Some of the largest timber bamboo can grow over 30 metres (98 ft) tall, and be as large as 6-8 inches in diameter. However, the size range for mature bamboo is species dependent, with the smallest bamboos reaching only several inches high at maturity. A typical height range that would cover many of the common bamboos grown in the United States is 15-40 feet, depending on species.

To The Desert Garden

Huntington Garden visit October 2011
Beware of the cacti-monster

Did You Know? - A Celebration of Succulents The Huntington Desert Garden is one of the largest and oldest assemblages of cacti and other succulents in the world. Nearly 100 years old, it has grown from a small area on the Raymond fault scarp when in 1907-1908 William Hertrich brought in plants from local nurseries, private residences, public parks, and from collection trips to the Southwest and Mexican deserts. Today the two dozen families of succulents and other arid adapted plants have developed into a 10-acre garden display, the Huntington's most important conservation collection, a most important mission and challenge.

Huntington Garden visit October 2011
Aloe Vera trees

Huntington Garden visit October 2011
Jim the docent did a great job

Cyphostemma Juttae

Huntington Garden visit October 2011
Do NOT eat the grapes from this little guy....

Huntington Garden visit October 2011
They were not kidding although the grapes looked pretty good

Huntington Garden visit October 2011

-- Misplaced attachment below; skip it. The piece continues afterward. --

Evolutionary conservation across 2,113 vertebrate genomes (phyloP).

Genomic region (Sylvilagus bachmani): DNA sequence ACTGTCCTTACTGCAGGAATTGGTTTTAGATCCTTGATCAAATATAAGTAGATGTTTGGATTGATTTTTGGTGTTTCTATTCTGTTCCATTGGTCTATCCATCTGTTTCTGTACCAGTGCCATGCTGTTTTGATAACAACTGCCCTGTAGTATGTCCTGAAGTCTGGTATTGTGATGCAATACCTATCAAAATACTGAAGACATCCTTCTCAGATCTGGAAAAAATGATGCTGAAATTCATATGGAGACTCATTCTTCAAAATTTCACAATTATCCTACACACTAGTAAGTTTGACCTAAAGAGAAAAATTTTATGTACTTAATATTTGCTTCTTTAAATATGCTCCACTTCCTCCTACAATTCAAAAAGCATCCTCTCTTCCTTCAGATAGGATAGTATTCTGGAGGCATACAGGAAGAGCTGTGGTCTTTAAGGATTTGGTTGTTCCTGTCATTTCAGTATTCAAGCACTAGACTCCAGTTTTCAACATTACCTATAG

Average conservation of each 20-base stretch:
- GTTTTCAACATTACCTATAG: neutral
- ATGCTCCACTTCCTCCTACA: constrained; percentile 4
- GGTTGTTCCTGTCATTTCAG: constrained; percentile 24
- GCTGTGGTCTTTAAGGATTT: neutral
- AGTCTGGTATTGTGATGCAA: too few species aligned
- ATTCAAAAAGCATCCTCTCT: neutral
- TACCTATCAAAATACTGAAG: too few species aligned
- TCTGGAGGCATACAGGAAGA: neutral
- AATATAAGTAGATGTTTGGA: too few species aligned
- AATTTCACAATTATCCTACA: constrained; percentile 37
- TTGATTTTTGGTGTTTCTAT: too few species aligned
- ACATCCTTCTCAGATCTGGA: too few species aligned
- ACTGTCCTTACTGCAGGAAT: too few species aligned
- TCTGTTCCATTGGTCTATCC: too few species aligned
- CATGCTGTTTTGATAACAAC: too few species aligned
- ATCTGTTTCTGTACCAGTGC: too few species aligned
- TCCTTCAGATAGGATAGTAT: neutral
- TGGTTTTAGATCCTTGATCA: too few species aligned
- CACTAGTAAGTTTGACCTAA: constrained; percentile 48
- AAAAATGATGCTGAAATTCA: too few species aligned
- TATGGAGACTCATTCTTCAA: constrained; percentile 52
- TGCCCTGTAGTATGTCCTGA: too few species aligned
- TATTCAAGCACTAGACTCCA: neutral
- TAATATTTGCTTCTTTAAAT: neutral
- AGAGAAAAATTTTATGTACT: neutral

It's name? Cyphostemma juttae

Did You Know? - The tree grape is a slow-growing succulent with a huge swollen trunk (caudiciform). These plants occur in Namibia where they are exposed to very dry and hot conditions. Bare in winter Wild grapes have therefore evolved and adapted very well in order to survive. The presence of white, drooping, papery pieces of bark on the yellow green stems is very typical of this species. In summer this helps to reflect away the sunlight in order to keep the plant cool. The thick, fleshy stem and leaves act as water reservoirs in times of drought. A fully grown plant can measure up to 2 m.

Leaves are large, shiny, ovate, fleshy and toothed and fall off during the winter months. Flowers are inconspicuous, but the large grape-like bunches of bright wine-coloured berries near the end of summer make this succulent a true showpiece for container and garden alike.

The Trees Decorate the Ground

Huntington Garden visit October 2011

Huntington Garden visit October 2011

Huntington Garden visit October 2011
It was "snowing leaves"

Huntington Garden visit October 2011
Amazing blossoms come from the cacti

Huntington Garden visit October 2011
Barrel cactus were beautiful

Huntington Garden visit October 2011